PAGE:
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New report exposes 'gig-economy' reality of prestigious university research departments

31 January 2024

Around two-thirds (66%) of research staff are employed on fixed-term contracts, some less than a year in length. The findings are from a new UCU report.

University researchers do important work, such as helping to develop Covid vaccines, enabling UK institutions to tout their credentials as research powerhouses through the Research Excellence Framework, and helping to bring billions of pounds of funding into university coffers. Yet UCU's "Support for Research Staff" report lays bare the extent of shocking 'gig-economy' style employment practices at some of the most prestigious universities in the UK.  

The report is based on freedom of information (FOI) requests to the 103 UK higher education institutions that employ at least 20 research-only staff and/or where research staff made up at least 5% of the academic staff, combined with Higher Education Statistics Agency (HESA) data on research staff terms of employment. The results, published for the first time, paint a damning picture of the sector's employment practices. Key findings include: 

  • around two in three research staff are employed on fixed term contracts, including 88% of research staff at the University of Oxford, 96% at King's College London, 80% at the University of Manchester and 96% at London School of Economics
  • nearly a third of universities (30%) were unable to say whether research staff were redeployed at the end of their contract. Of those institutions that did respond, redeployment levels were as low as zero
  • only one employer offered enhanced paid notice periods to research only staff on fixed-term contracts
  • most employers paid only statutory redundancy pay to research staff dismissed at the end of a fixed-term contract.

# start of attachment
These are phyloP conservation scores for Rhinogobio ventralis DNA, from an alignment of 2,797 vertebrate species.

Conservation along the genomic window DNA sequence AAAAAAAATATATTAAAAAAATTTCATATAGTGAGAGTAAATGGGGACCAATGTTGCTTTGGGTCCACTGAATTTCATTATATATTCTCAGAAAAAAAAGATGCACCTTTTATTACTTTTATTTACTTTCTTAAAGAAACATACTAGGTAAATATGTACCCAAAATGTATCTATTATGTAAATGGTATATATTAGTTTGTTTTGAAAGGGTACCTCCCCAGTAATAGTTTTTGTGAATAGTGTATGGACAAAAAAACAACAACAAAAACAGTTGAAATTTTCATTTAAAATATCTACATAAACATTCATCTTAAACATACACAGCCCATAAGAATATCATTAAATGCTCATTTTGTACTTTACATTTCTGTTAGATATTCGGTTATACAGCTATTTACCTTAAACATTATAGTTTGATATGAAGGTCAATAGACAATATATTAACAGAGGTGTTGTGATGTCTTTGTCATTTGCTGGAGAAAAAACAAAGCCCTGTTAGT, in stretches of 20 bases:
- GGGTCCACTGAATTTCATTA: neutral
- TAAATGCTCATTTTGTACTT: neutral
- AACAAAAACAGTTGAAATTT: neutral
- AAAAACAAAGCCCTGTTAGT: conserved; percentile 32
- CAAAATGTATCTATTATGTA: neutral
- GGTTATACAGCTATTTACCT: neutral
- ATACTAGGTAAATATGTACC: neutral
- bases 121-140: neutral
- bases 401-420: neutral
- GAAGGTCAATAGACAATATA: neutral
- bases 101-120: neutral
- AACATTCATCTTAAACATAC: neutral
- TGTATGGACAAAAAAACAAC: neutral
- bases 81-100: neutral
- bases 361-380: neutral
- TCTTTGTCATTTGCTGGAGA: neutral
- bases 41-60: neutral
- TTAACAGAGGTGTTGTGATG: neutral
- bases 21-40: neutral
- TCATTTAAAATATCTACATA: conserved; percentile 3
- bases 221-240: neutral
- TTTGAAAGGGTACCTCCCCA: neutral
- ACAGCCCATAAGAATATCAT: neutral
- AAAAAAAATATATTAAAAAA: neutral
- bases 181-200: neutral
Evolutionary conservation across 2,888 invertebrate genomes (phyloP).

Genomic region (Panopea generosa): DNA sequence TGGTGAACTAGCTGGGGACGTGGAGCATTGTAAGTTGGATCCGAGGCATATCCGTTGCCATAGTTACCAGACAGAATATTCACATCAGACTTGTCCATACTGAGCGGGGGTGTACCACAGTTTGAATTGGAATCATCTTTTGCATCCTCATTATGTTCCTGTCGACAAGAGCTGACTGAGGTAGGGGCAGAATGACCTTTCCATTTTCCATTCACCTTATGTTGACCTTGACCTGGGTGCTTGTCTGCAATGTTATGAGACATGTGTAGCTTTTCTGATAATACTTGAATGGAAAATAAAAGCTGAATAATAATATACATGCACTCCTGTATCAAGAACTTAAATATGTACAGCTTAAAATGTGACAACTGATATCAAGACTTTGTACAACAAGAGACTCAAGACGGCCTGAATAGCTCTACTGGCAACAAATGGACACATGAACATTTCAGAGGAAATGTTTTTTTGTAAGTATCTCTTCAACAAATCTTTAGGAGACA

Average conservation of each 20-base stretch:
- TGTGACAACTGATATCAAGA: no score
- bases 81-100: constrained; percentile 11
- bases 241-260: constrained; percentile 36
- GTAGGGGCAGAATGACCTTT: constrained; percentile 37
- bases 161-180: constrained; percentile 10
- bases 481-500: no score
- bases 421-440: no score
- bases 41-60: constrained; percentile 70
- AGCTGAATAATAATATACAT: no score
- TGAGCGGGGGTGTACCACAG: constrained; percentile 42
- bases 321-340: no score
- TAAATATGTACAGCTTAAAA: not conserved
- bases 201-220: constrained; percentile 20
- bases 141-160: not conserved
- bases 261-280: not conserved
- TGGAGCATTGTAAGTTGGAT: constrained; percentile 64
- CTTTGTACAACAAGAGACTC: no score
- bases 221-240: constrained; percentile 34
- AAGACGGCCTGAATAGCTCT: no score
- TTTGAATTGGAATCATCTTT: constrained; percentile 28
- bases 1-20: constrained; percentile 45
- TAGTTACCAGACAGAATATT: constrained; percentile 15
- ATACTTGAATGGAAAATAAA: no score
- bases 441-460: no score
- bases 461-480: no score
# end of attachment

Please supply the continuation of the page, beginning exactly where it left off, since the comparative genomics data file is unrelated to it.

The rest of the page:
The report uses the FOI responses and HESA data to score employers and determine how well they support their research-only staff to improve their security of employment. Questions include whether researchers were successfully redeployed when coming to the end of their contract, the availability of 'bridging' funding to keep staff employed between projects, and the use of enhanced redundancy pay and extended notice periods. The results paint a picture of poor practice across the board. Universities were scored out of 100. the highest score was just 64. Only eight universities scored above 50, whereas 39 universities received a score of less than 30.

The report sets out a series of recommendations for employers to help stamp out precarious research contracts. These include: 

  • Working with UCU towards a more sustainable model of employment for research staff. 
  • Committing to reducing the use of fixed term contracts and moving research staff into more secure forms of employment. 
  • Providing greater support for staff reaching the end of their contract or externally funded project such as offering bridging periods, extended notice periods and enhanced redundancy pay. 

UCU general secretary Jo Grady said: "This report shines a light on an area that universities would rather keep shrouded in darkness. Namely the widespread use of gig-economy style short-term contracts for the staff who prop up university research departments.

"The poor scores across the board on areas like fixed-term contracts, proper redeployment processes and decent redundancy provision speaks of a sector that urgently needs to update its attitudes to employment practices. Critically, the worst practices are not confined, as one might expect, to the least financially secure institutions. Far from it: five of the 24 Russell Group universities are in the bottom half of the table. At Oxford, for example, a staggering 88% of research staff are employed on a fixed-term contract. 

"The current funding model for much UK research allows employers to blame the system for their choice of employment practices. But we should be clear, it is a choice. Better workload management by employers coupled with the use of proper redeployment can help move staff to more sustainable employment. Worryingly, nearly a third of respondents were not able to tell us how successful they had been in maintaining their research staff in employment.  

"Universities need to work with UCU towards a more sustainable model for the employment of research staff. They need to commit to reducing the use of fixed term contracts and move their research staff to genuinely secure contracts. And they need to put systems in place that support continuity of employment and minimise the risk of redundancy at the end of funded research projects." 

Last updated: 31 January 2024